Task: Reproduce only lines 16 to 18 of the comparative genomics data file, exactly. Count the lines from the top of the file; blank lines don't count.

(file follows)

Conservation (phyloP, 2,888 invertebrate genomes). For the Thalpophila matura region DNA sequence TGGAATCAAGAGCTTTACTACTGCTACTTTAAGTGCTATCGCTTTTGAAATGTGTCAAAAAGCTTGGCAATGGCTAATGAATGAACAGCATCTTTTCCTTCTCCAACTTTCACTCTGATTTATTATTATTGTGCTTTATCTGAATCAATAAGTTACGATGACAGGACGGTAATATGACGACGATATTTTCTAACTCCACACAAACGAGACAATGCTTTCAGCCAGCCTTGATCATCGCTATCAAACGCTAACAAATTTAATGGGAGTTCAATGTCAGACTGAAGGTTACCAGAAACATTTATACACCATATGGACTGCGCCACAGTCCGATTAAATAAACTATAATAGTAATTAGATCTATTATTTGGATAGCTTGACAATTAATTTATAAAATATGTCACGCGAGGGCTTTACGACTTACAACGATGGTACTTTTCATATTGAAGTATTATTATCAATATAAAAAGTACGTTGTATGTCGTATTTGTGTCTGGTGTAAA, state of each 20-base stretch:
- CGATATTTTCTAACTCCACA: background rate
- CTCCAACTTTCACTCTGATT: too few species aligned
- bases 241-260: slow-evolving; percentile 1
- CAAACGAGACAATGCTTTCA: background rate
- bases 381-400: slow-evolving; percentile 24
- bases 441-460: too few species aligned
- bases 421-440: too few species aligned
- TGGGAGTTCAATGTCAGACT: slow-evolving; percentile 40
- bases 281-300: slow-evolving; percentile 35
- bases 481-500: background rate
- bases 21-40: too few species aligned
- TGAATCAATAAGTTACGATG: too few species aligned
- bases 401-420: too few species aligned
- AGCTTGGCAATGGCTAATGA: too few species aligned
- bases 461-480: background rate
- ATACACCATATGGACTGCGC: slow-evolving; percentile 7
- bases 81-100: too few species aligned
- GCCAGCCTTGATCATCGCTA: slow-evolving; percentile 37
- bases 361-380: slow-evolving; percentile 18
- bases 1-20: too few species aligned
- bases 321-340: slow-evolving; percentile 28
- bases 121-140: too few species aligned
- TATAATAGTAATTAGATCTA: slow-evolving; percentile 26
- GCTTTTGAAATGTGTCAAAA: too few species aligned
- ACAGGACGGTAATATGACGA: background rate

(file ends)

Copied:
- bases 461-480: background rate
- ATACACCATATGGACTGCGC: slow-evolving; percentile 7
- bases 81-100: too few species aligned